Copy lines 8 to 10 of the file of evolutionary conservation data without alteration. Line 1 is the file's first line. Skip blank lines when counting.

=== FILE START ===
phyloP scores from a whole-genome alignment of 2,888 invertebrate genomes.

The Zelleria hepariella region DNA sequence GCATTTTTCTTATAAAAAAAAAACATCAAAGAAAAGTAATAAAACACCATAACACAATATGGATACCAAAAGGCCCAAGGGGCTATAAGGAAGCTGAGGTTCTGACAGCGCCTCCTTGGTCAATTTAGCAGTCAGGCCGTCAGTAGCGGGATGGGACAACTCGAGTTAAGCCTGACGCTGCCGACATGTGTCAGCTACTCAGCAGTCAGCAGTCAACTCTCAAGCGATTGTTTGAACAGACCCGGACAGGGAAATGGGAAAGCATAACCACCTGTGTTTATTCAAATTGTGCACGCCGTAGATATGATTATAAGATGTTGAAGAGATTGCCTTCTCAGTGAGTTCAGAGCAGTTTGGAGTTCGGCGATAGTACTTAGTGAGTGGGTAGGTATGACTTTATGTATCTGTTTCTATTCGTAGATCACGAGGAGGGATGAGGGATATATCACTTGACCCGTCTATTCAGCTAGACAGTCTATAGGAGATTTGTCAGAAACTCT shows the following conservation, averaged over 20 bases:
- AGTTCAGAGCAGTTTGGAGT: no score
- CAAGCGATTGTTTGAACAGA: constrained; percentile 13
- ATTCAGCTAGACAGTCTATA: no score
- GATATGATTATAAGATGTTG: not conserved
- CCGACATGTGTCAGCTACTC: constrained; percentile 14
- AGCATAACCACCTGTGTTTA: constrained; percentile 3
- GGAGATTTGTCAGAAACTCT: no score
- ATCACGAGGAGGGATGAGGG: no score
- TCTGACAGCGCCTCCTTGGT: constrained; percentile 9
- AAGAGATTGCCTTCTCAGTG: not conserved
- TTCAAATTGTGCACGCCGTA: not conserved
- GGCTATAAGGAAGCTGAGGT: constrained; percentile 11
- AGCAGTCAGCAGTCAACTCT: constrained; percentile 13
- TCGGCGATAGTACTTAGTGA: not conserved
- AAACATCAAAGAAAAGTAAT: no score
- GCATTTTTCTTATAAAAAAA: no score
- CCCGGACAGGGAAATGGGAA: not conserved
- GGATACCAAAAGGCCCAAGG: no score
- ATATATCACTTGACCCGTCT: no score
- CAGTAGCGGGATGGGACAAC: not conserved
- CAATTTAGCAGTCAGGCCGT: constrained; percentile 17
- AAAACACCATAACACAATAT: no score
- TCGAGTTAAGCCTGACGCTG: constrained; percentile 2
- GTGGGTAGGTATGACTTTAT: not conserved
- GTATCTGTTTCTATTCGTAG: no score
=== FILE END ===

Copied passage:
- AGCATAACCACCTGTGTTTA: constrained; percentile 3
- GGAGATTTGTCAGAAACTCT: no score
- ATCACGAGGAGGGATGAGGG: no score